news

Cardinal Pell's final appeal against child sex conviction opens in Australia

(AFP), Lawyers for disgraced Cardinal George Pell claimed the senior cleric's conviction for child sex abuse was based on "improbabilities", as they launched a last-ditch appeal in Australia's top court Wednesday.

The 78-year-old former Vatican treasurer, who is serving a six-year sentence for sexually assaulting two choirboys in the 1990s, was not present for the two-day hearing in Canberra.

But supporters gathered outside the High Court building, waving Australian flags and carrying signs that read "keep the faith Cardinal Pell".

Pell, who once helped elect popes, is the highest-ranking Catholic Church official ever convicted of child sex crimes.

He was found guilty by a jury in December 2018 on five counts of abusing the 13-year-old choirboys at a Melbourne cathedral when he was archbishop of the city.

That verdict was upheld in August 2019 by a three-judge panel that was split in a 2-1 decision.

Prominent Australian barrister Bret Walker, acting for Pell, told the High Court Wednesday there were "compounding improbabilities" in the case that had pitted the powerful clergyman against a former choirboy victim now in his 30s.

Among these, he said, were that the "shocking allegations" of sexual abuse were said to have taken place in a crowded cathedral and another public space, which he argued was "quite different" from typical sexual offending that tended to occur in "covert" settings.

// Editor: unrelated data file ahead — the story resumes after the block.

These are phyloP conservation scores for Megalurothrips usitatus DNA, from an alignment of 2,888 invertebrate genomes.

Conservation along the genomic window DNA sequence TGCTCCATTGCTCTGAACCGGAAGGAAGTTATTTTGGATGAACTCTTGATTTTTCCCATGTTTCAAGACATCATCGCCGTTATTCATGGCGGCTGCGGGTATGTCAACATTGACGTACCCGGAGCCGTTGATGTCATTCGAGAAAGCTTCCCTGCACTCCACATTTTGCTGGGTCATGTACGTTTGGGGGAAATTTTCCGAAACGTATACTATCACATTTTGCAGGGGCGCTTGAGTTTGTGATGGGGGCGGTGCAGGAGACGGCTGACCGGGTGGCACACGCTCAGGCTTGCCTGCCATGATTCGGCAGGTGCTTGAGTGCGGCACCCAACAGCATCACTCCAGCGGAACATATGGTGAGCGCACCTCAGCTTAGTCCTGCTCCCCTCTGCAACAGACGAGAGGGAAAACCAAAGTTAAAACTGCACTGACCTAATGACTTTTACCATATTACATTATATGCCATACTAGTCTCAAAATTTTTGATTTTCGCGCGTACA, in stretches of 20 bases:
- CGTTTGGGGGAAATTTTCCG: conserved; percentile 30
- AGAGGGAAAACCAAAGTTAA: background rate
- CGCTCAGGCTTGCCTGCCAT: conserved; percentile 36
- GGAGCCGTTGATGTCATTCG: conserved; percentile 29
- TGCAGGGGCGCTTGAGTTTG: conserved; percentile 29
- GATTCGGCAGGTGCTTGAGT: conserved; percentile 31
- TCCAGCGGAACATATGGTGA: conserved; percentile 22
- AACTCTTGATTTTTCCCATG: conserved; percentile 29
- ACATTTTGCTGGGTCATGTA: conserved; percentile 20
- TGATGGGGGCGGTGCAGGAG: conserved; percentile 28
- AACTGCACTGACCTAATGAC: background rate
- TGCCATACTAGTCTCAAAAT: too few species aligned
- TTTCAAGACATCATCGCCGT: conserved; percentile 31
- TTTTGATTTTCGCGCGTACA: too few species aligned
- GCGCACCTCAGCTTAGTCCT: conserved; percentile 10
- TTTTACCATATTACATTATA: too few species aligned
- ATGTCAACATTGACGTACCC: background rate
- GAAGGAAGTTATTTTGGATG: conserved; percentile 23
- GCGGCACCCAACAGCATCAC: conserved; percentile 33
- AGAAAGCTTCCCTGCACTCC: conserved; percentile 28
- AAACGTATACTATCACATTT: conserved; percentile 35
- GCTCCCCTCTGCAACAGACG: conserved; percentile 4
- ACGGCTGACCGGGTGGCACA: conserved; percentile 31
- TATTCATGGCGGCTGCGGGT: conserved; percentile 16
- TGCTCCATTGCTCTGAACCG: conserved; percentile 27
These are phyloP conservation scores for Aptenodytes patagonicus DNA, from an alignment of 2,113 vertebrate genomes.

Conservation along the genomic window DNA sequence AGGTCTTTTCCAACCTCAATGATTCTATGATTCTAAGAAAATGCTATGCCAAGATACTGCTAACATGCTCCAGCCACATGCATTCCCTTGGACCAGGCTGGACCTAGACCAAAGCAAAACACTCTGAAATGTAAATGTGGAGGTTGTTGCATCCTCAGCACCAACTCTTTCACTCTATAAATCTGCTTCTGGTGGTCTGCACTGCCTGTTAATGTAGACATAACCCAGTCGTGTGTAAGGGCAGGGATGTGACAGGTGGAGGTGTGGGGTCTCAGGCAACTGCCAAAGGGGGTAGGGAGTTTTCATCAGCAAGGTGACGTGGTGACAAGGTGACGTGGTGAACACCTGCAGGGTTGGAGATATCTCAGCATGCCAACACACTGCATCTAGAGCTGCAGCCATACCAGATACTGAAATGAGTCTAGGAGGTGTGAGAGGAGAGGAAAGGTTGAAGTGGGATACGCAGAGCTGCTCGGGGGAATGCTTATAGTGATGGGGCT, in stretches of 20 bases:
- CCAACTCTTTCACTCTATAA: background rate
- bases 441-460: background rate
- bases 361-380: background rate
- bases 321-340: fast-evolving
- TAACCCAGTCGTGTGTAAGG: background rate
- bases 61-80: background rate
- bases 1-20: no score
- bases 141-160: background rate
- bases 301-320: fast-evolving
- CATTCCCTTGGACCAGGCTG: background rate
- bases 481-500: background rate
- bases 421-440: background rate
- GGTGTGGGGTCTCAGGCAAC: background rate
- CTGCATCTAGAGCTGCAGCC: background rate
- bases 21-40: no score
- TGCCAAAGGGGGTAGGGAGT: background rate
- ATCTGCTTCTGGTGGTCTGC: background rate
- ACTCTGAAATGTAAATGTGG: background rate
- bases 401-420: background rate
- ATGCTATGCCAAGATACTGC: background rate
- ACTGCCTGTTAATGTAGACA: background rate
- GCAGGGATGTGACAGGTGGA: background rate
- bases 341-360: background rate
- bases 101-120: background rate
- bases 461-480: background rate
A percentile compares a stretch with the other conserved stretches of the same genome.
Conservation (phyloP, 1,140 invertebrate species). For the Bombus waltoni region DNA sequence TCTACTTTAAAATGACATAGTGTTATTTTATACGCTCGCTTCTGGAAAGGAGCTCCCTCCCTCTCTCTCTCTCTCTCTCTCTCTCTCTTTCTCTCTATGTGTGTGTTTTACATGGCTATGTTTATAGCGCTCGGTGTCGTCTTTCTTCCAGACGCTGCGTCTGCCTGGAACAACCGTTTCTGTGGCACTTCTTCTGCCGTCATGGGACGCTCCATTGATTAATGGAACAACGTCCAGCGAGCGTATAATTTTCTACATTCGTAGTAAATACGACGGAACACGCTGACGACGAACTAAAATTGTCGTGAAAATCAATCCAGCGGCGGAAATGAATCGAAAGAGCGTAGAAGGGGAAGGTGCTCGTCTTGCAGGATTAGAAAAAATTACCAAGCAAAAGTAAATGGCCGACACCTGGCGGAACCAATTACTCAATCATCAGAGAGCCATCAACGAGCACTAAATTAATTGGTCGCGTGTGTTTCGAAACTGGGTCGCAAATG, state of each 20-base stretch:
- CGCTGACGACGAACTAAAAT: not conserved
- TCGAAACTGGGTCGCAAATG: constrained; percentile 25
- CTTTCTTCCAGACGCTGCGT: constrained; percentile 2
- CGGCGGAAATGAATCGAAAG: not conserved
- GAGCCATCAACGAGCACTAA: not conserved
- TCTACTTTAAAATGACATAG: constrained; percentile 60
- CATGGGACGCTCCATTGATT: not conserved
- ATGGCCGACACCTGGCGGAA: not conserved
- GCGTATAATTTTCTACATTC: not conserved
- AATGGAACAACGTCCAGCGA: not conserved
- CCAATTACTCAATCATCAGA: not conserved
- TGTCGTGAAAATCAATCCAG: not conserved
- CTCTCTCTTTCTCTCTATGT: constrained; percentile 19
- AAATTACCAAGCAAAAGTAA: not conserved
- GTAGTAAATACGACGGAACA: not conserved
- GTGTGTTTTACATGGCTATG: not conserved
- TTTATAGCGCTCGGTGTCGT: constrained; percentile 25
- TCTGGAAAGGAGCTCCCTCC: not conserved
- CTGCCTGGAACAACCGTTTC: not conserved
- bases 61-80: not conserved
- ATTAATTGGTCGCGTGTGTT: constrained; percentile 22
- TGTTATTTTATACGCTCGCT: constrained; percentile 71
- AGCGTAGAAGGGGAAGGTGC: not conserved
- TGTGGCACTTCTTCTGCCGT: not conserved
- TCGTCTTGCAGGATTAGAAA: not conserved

Walker accepted that the trial jury and majority of appeal judges believed the victim's account, though Pell's lawyers have previously contended it was a fabrication.

The lawyer argued that belief "does not eliminate" reasonable doubt the offence occurred -- saying the victim's evidence conflicted with witnesses who placed Pell outside the cathedral greeting churchgoers at the time he was said to be abusing the boys.

Walker also said the judges who upheld the guilty verdict had effectively required Pell to establish his innocence, rather than simply raise doubt about the case against him.

"That amounts to a reversal of onus and, most importantly, a misapplication of the essential protection provided by the requirement of proof beyond reasonable doubt," Walker said.

The prosecution has not yet presented its response, but in written submissions to the court called the appeal "problematic", saying the defence argument "glosses over evidence" that supports the victim's account.

The case relied solely on the testimony of Pell's surviving victim, as the other -- who is not known to have ever spoken of the abuse -- died of a drug overdose in 2014. Neither man can be identified for legal reasons.

A full bench of seven judges, including Chief Justice Susan Kiefel, is hearing the appeal.

They could quash the appeal immediately, wait several months to hand down their ruling, or even send the case back to a lower court to reconsider.

The high-profile case is being closely watched by Australia's legal fraternity, the public and the world's media, with a large queue forming outside the courtroom before the building opened Wednesday.

Pell has been removed from top Church bodies by the Vatican but remains in the priesthood.

The Vatican previously said it would avoid launching an investigation into his conduct until after all legal avenues are exhausted.

The father of the dead victim said he was eager to avoid dragging out an already lengthy process even further.

"This process continues to take a toll on his physical and mental health," his lawyer Lisa Flynn said Tuesday.

"If the High Court allows George Pell to walk free from jail, our client says he will lose all faith in our legal system," she added.


No comments

Poster Speaks

Poster Speaks/box

Trending

randomposts